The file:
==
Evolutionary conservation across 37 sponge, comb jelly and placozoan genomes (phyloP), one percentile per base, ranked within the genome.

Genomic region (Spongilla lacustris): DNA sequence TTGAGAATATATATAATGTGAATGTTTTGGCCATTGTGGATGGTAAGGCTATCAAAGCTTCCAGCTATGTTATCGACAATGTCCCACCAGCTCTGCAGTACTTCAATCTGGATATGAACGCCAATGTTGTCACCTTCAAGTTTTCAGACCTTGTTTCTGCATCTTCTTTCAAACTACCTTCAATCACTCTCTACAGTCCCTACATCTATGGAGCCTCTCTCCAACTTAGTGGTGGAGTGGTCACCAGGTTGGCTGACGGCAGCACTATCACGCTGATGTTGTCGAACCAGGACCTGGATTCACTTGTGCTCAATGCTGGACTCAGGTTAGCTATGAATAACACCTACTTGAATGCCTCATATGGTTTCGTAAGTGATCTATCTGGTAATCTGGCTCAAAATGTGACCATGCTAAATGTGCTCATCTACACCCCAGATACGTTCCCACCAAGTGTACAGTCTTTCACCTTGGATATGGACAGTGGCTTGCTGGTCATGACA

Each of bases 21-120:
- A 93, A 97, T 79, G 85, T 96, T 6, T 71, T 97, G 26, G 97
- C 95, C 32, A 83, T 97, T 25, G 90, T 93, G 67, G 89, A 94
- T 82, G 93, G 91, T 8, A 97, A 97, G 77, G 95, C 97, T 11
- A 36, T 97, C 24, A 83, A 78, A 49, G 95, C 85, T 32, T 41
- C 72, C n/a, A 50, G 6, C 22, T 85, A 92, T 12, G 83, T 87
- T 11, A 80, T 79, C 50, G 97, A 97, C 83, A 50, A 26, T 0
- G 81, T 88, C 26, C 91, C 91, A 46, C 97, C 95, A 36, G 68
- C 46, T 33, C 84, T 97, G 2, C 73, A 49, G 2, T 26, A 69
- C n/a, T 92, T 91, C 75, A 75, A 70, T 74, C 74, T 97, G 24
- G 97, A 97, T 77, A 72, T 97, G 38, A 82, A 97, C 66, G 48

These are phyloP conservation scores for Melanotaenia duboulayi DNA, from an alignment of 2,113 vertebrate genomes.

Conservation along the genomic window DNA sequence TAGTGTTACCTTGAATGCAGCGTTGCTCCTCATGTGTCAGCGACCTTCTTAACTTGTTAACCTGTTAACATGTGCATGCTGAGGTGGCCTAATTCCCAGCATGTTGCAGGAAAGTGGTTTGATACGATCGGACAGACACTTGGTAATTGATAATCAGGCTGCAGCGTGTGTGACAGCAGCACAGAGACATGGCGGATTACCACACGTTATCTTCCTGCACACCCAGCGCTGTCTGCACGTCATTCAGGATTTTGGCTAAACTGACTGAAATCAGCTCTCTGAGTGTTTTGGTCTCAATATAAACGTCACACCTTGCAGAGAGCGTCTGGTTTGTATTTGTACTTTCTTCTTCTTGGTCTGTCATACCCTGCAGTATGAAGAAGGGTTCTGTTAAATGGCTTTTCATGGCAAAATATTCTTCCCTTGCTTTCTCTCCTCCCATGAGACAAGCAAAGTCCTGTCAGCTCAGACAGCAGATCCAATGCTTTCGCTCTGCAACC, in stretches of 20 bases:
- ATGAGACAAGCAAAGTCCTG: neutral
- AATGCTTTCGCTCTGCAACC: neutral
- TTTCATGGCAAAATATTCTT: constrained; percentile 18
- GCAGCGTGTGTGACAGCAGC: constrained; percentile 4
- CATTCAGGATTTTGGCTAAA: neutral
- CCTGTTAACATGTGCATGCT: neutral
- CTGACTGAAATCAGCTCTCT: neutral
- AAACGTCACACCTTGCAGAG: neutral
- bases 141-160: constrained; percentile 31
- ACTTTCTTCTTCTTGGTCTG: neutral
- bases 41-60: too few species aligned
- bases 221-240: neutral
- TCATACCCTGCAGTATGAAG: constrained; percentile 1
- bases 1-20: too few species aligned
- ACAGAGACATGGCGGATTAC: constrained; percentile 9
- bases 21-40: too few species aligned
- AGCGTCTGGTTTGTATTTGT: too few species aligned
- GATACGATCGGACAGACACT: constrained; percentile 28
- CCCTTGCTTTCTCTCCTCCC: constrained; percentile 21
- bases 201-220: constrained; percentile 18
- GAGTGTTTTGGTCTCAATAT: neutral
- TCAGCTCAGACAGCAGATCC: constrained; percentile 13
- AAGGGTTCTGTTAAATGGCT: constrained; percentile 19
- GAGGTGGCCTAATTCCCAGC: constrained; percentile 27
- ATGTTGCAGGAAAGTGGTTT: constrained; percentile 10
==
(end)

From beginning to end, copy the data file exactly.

Evolutionary conservation across 37 sponge, comb jelly and placozoan genomes (phyloP), one percentile per base, ranked within the genome.

Genomic region (Spongilla lacustris): DNA sequence TTGAGAATATATATAATGTGAATGTTTTGGCCATTGTGGATGGTAAGGCTATCAAAGCTTCCAGCTATGTTATCGACAATGTCCCACCAGCTCTGCAGTACTTCAATCTGGATATGAACGCCAATGTTGTCACCTTCAAGTTTTCAGACCTTGTTTCTGCATCTTCTTTCAAACTACCTTCAATCACTCTCTACAGTCCCTACATCTATGGAGCCTCTCTCCAACTTAGTGGTGGAGTGGTCACCAGGTTGGCTGACGGCAGCACTATCACGCTGATGTTGTCGAACCAGGACCTGGATTCACTTGTGCTCAATGCTGGACTCAGGTTAGCTATGAATAACACCTACTTGAATGCCTCATATGGTTTCGTAAGTGATCTATCTGGTAATCTGGCTCAAAATGTGACCATGCTAAATGTGCTCATCTACACCCCAGATACGTTCCCACCAAGTGTACAGTCTTTCACCTTGGATATGGACAGTGGCTTGCTGGTCATGACA

Each of bases 21-120:
- A 93, A 97, T 79, G 85, T 96, T 6, T 71, T 97, G 26, G 97
- C 95, C 32, A 83, T 97, T 25, G 90, T 93, G 67, G 89, A 94
- T 82, G 93, G 91, T 8, A 97, A 97, G 77, G 95, C 97, T 11
- A 36, T 97, C 24, A 83, A 78, A 49, G 95, C 85, T 32, T 41
- C 72, C n/a, A 50, G 6, C 22, T 85, A 92, T 12, G 83, T 87
- T 11, A 80, T 79, C 50, G 97, A 97, C 83, A 50, A 26, T 0
- G 81, T 88, C 26, C 91, C 91, A 46, C 97, C 95, A 36, G 68
- C 46, T 33, C 84, T 97, G 2, C 73, A 49, G 2, T 26, A 69
- C n/a, T 92, T 91, C 75, A 75, A 70, T 74, C 74, T 97, G 24
- G 97, A 97, T 77, A 72, T 97, G 38, A 82, A 97, C 66, G 48

These are phyloP conservation scores for Melanotaenia duboulayi DNA, from an alignment of 2,113 vertebrate genomes.

Conservation along the genomic window DNA sequence TAGTGTTACCTTGAATGCAGCGTTGCTCCTCATGTGTCAGCGACCTTCTTAACTTGTTAACCTGTTAACATGTGCATGCTGAGGTGGCCTAATTCCCAGCATGTTGCAGGAAAGTGGTTTGATACGATCGGACAGACACTTGGTAATTGATAATCAGGCTGCAGCGTGTGTGACAGCAGCACAGAGACATGGCGGATTACCACACGTTATCTTCCTGCACACCCAGCGCTGTCTGCACGTCATTCAGGATTTTGGCTAAACTGACTGAAATCAGCTCTCTGAGTGTTTTGGTCTCAATATAAACGTCACACCTTGCAGAGAGCGTCTGGTTTGTATTTGTACTTTCTTCTTCTTGGTCTGTCATACCCTGCAGTATGAAGAAGGGTTCTGTTAAATGGCTTTTCATGGCAAAATATTCTTCCCTTGCTTTCTCTCCTCCCATGAGACAAGCAAAGTCCTGTCAGCTCAGACAGCAGATCCAATGCTTTCGCTCTGCAACC, in stretches of 20 bases:
- ATGAGACAAGCAAAGTCCTG: neutral
- AATGCTTTCGCTCTGCAACC: neutral
- TTTCATGGCAAAATATTCTT: constrained; percentile 18
- GCAGCGTGTGTGACAGCAGC: constrained; percentile 4
- CATTCAGGATTTTGGCTAAA: neutral
- CCTGTTAACATGTGCATGCT: neutral
- CTGACTGAAATCAGCTCTCT: neutral
- AAACGTCACACCTTGCAGAG: neutral
- bases 141-160: constrained; percentile 31
- ACTTTCTTCTTCTTGGTCTG: neutral
- bases 41-60: too few species aligned
- bases 221-240: neutral
- TCATACCCTGCAGTATGAAG: constrained; percentile 1
- bases 1-20: too few species aligned
- ACAGAGACATGGCGGATTAC: constrained; percentile 9
- bases 21-40: too few species aligned
- AGCGTCTGGTTTGTATTTGT: too few species aligned
- GATACGATCGGACAGACACT: constrained; percentile 28
- CCCTTGCTTTCTCTCCTCCC: constrained; percentile 21
- bases 201-220: constrained; percentile 18
- GAGTGTTTTGGTCTCAATAT: neutral
- TCAGCTCAGACAGCAGATCC: constrained; percentile 13
- AAGGGTTCTGTTAAATGGCT: constrained; percentile 19
- GAGGTGGCCTAATTCCCAGC: constrained; percentile 27
- ATGTTGCAGGAAAGTGGTTT: constrained; percentile 10